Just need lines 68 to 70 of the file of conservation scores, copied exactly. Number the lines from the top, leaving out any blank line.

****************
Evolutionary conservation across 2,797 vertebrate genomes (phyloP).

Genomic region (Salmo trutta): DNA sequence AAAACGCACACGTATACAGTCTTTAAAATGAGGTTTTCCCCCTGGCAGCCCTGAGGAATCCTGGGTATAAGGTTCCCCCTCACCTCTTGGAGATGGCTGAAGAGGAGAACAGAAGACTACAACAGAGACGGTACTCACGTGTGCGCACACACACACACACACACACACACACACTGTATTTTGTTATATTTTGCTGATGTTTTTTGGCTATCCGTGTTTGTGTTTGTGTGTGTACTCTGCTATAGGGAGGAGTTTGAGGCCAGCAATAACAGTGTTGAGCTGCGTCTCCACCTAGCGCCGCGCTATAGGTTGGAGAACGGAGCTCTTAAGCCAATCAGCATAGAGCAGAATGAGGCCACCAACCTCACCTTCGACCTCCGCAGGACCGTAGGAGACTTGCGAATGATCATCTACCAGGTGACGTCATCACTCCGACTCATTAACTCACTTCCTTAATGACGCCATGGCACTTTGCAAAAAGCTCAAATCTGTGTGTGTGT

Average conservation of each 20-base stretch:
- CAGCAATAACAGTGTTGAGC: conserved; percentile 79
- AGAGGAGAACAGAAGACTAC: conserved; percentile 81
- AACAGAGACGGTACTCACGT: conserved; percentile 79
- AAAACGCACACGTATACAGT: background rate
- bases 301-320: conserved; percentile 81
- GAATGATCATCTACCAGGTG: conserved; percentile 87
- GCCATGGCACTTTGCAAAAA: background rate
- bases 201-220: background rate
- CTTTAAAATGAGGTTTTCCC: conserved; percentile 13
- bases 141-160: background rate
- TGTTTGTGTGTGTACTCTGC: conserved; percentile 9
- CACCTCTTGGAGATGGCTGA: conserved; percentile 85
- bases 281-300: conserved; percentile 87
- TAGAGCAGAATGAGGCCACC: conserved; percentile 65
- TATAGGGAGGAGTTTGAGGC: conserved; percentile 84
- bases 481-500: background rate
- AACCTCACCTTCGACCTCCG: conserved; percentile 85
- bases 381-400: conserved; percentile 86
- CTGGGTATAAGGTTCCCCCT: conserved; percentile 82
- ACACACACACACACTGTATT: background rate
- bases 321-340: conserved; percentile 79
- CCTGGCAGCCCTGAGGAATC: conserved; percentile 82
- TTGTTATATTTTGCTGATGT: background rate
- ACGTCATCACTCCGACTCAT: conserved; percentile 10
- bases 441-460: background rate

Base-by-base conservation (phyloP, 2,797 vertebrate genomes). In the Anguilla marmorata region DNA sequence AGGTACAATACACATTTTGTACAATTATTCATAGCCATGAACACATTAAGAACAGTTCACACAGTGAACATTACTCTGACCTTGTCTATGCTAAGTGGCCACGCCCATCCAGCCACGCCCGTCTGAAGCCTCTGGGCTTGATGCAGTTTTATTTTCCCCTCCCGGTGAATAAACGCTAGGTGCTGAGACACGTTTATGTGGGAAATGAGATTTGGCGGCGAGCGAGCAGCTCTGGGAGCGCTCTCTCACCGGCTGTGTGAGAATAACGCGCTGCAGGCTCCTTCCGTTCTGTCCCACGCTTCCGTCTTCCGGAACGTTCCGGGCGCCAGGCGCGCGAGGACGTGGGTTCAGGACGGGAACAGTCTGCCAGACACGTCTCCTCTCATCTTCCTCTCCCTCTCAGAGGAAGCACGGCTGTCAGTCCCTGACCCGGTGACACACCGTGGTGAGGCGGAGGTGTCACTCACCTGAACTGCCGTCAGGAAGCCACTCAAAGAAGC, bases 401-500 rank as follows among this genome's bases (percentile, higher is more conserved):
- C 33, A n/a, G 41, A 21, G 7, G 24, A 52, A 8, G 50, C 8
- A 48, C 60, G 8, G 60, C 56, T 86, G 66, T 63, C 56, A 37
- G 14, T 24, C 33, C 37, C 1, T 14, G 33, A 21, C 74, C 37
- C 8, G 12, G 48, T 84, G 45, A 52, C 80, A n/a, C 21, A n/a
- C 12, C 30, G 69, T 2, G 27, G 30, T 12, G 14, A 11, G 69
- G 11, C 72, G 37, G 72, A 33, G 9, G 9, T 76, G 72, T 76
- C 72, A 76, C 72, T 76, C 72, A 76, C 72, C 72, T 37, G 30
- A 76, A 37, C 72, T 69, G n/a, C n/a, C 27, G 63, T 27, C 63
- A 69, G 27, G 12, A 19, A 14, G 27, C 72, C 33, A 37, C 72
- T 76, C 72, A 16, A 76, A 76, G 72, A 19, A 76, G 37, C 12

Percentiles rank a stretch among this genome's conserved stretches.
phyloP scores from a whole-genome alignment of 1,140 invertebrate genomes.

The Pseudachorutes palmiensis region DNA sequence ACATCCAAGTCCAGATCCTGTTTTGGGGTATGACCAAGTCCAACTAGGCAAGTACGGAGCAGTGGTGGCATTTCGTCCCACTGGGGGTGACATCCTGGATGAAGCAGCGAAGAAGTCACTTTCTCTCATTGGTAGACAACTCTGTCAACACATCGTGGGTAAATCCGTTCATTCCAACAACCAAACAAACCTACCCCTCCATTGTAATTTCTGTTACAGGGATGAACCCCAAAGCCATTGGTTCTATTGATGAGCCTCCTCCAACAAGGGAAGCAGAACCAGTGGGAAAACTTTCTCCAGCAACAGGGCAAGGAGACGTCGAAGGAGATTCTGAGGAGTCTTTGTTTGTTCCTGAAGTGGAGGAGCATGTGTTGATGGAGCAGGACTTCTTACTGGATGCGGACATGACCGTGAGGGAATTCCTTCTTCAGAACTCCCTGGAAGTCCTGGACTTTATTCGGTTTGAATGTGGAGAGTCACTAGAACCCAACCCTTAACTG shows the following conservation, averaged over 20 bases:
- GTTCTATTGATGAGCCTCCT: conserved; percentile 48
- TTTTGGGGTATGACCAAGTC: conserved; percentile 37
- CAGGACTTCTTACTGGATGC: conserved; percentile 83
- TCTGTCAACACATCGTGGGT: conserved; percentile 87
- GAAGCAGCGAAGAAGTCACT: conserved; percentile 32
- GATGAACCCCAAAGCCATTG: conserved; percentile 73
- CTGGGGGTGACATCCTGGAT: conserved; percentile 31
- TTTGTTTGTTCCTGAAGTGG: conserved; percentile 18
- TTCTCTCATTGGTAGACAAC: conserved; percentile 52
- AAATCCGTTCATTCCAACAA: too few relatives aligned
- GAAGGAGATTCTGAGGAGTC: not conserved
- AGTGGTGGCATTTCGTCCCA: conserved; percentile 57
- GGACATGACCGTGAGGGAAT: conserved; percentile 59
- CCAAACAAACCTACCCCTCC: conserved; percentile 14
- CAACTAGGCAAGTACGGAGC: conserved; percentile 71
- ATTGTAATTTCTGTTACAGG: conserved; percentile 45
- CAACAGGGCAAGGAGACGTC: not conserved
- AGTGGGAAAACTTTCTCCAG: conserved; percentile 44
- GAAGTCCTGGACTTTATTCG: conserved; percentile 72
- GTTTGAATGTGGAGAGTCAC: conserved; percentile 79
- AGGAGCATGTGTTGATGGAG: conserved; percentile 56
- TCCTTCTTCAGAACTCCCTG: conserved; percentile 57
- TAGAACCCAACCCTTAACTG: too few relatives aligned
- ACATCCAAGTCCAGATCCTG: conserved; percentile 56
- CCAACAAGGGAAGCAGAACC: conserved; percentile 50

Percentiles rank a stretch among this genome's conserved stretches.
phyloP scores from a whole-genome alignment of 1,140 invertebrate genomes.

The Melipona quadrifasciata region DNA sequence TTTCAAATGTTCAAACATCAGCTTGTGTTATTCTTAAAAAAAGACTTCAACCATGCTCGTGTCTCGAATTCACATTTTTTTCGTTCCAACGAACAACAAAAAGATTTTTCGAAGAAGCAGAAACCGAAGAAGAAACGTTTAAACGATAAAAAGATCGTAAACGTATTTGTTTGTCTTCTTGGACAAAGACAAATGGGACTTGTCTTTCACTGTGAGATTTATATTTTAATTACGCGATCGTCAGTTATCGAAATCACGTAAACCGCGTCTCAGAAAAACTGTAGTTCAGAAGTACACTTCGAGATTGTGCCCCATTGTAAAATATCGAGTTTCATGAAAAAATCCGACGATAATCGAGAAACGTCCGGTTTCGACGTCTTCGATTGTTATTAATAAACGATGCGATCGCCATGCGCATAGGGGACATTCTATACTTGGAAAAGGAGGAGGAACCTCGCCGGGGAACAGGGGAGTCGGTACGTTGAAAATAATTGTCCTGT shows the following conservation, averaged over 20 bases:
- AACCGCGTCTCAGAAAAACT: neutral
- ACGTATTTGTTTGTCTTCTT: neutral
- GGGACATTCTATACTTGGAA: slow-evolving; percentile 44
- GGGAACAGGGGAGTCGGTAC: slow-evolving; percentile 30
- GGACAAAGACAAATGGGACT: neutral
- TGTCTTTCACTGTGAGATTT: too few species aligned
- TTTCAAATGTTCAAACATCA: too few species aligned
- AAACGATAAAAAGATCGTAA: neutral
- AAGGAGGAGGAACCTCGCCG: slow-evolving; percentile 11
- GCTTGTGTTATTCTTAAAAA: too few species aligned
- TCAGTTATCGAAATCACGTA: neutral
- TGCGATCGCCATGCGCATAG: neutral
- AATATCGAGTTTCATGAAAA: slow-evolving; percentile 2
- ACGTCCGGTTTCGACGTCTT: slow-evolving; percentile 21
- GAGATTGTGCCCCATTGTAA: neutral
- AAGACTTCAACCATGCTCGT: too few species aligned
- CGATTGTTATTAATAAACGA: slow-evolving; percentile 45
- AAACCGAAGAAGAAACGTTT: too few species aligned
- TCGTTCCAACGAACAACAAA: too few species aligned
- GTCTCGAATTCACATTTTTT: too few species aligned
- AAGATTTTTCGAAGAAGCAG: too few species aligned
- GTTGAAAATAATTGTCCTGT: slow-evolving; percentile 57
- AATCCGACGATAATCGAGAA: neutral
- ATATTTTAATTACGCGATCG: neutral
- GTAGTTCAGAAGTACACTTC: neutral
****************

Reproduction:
Percentiles rank a stretch among this genome's conserved stretches.
phyloP scores from a whole-genome alignment of 1,140 invertebrate genomes.

The Melipona quadrifasciata region DNA sequence TTTCAAATGTTCAAACATCAGCTTGTGTTATTCTTAAAAAAAGACTTCAACCATGCTCGTGTCTCGAATTCACATTTTTTTCGTTCCAACGAACAACAAAAAGATTTTTCGAAGAAGCAGAAACCGAAGAAGAAACGTTTAAACGATAAAAAGATCGTAAACGTATTTGTTTGTCTTCTTGGACAAAGACAAATGGGACTTGTCTTTCACTGTGAGATTTATATTTTAATTACGCGATCGTCAGTTATCGAAATCACGTAAACCGCGTCTCAGAAAAACTGTAGTTCAGAAGTACACTTCGAGATTGTGCCCCATTGTAAAATATCGAGTTTCATGAAAAAATCCGACGATAATCGAGAAACGTCCGGTTTCGACGTCTTCGATTGTTATTAATAAACGATGCGATCGCCATGCGCATAGGGGACATTCTATACTTGGAAAAGGAGGAGGAACCTCGCCGGGGAACAGGGGAGTCGGTACGTTGAAAATAATTGTCCTGT shows the following conservation, averaged over 20 bases: